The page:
On November 1, 2014, I joined thousands of writers worldwide who pledged to take part in National Novel Writing Month by penning a 50,000-word novel in 30 days. I’m pleased to report that I completed the challenge in 79 days with 62,541 words. I did not fail by going over; I succeeded by not giving up — which I very easily could have on November 30 when I was 20,000 words behind and nowhere near wrapping it up.

Character growth

On December 1, I continued writing. And writing. And writing. Nearly every day. I set new deadlines: December 15. December 24. January 1. January 14. But my characters kept doing and saying things I hadn’t seen coming – their personalities unfolded and their relationships with each other intensified. I could see the end, but I couldn’t force them there. They had to work it out. And, finally, they did.

On January 18, 2015, I closed my laptop and walked out of the living room without a word to my family who were busy on their own laptops with school and work projects. I needed to be alone. I needed to let it sink it. My first draft was done. Done. I quietly re-entered the room and waited for each of them to look up at me.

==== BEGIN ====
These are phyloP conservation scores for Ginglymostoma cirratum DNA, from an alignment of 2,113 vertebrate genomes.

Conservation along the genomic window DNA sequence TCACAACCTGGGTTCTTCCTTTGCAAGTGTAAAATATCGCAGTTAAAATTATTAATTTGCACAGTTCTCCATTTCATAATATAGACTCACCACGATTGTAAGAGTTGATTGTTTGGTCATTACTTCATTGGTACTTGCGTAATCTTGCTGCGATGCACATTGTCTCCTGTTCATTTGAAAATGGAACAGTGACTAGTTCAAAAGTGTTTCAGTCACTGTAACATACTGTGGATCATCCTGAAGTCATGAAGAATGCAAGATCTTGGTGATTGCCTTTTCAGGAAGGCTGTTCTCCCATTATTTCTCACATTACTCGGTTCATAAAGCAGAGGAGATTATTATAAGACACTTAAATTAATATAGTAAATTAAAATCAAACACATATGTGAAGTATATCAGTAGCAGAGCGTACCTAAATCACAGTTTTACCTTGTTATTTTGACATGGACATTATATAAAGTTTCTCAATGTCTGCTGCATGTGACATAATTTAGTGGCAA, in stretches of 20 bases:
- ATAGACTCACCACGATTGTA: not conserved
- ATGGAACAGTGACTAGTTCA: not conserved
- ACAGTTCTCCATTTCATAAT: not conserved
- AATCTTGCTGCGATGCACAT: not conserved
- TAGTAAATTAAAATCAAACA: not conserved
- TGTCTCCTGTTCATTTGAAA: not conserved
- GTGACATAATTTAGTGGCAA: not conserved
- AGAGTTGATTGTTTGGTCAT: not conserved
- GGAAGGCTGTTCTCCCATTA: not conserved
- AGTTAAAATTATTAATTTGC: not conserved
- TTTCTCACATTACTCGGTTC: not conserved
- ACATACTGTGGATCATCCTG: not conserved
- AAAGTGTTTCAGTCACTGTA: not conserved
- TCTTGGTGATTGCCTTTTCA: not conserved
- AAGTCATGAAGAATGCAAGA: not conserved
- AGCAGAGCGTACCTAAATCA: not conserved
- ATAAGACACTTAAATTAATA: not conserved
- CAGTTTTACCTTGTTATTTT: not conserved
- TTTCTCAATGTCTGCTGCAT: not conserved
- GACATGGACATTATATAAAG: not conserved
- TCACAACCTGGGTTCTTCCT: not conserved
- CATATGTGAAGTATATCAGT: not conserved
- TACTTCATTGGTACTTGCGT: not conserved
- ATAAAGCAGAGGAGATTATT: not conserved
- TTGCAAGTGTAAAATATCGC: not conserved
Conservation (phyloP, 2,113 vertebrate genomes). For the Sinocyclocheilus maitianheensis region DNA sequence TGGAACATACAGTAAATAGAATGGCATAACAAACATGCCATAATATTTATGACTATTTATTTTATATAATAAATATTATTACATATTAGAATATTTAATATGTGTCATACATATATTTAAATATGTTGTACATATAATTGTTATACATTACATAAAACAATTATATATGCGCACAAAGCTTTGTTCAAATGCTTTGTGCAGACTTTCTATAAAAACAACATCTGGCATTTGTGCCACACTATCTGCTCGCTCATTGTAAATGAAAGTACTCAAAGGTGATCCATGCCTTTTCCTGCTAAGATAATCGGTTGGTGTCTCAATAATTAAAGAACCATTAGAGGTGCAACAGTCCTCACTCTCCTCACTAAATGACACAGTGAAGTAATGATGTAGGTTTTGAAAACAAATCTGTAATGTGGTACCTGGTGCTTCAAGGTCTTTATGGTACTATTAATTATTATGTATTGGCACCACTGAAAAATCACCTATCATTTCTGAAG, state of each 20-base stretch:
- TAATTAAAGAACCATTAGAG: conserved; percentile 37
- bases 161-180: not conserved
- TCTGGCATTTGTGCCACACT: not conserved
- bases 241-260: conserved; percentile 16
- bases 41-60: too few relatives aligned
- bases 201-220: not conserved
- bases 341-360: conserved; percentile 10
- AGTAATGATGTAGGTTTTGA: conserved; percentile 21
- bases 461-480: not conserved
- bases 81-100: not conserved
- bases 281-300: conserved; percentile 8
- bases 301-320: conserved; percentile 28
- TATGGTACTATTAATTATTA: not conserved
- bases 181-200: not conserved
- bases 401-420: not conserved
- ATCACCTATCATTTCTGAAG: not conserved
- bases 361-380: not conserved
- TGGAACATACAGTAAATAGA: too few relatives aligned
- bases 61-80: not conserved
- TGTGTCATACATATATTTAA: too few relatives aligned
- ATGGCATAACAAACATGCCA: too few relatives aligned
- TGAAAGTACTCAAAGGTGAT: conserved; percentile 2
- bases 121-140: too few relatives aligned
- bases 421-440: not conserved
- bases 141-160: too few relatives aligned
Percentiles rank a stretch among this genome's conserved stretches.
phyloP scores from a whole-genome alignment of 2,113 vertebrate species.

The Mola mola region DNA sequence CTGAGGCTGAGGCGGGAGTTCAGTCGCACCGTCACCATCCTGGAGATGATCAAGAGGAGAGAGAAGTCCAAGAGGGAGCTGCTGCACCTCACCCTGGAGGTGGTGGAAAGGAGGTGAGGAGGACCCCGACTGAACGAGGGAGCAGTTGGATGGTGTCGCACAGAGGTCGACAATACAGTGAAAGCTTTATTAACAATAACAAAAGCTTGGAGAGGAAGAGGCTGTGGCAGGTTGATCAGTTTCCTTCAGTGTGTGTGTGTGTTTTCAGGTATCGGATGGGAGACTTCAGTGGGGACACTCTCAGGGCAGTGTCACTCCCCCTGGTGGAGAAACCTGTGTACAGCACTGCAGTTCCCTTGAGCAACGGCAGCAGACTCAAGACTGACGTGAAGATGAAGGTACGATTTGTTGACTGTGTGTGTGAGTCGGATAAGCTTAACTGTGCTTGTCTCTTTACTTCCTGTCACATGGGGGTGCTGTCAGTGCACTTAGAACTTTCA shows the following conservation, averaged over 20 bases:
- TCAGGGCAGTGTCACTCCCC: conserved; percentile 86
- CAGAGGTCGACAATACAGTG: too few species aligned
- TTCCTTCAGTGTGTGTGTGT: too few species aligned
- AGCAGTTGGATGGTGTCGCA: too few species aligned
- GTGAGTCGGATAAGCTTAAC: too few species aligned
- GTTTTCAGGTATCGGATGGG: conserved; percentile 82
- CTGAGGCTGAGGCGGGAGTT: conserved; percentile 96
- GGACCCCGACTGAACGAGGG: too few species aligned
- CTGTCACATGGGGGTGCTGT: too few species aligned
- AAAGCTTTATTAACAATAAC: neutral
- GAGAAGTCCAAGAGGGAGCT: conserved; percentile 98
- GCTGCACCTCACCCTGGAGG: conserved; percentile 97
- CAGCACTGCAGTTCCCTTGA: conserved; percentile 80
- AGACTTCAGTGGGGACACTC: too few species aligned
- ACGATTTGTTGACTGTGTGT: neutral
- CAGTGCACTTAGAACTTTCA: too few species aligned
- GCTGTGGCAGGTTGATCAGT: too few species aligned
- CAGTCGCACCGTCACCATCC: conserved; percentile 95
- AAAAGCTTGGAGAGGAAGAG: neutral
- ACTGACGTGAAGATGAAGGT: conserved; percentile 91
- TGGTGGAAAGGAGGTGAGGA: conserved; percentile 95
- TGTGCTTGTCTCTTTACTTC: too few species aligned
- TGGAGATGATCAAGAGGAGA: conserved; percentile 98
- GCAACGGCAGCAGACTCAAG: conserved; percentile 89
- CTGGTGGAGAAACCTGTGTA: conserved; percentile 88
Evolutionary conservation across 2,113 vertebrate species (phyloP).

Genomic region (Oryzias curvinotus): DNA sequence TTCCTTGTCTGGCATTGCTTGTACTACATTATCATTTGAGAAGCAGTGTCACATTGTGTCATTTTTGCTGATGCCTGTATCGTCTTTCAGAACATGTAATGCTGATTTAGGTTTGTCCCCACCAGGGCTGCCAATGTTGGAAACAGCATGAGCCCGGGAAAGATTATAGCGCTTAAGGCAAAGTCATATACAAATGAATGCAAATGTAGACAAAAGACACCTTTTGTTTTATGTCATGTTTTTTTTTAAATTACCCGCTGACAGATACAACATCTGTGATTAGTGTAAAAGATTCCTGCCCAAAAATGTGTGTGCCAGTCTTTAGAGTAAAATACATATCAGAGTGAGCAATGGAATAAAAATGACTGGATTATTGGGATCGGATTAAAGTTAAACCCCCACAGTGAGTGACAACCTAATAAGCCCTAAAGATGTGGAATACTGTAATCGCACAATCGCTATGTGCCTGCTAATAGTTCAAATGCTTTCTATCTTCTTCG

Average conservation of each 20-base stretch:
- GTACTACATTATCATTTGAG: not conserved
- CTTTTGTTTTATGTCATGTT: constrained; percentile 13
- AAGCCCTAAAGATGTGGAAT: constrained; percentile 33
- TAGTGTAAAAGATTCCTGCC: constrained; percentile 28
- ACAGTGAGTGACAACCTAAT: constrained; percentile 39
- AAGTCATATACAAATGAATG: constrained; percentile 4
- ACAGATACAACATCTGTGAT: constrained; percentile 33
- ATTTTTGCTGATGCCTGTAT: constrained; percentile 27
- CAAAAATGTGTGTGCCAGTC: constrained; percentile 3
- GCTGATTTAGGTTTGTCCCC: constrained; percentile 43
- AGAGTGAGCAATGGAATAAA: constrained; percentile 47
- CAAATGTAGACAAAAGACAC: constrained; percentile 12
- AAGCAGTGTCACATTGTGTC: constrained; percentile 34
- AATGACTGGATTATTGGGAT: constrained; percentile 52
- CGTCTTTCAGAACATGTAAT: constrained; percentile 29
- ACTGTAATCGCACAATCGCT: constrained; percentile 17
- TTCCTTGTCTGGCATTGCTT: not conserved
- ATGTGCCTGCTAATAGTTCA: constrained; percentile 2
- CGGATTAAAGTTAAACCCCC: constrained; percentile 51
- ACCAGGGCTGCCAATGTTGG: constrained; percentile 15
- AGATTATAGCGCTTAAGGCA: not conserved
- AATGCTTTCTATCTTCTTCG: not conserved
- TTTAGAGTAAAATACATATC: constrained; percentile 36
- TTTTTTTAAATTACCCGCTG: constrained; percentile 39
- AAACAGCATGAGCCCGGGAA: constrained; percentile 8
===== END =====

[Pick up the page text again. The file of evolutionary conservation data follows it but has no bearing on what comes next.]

Drum roll, please

“So, uh, yeah, I reached the end,” I said in a calm tone that even surprised me. Their studious faces lit up. “Way to go!” they cheered and took my picture. I knelt next to the table whereupon I had laid my completed first draft, where I had just silenced my characters, and I reopened my laptop. I centered the cursor at the bottom of the last page, set the font to 72-point Calibri Bold and typed: The End.

Writing those two three-letter words equates to one four-letter word: Edit.

And that’s what’s next. Lots of that. Edit. Revise. Rewrite until I reach the end again. And maybe one more time again. But give me 30, 45, 79 days, tops, and I’ll get there. The proof is in the first The End.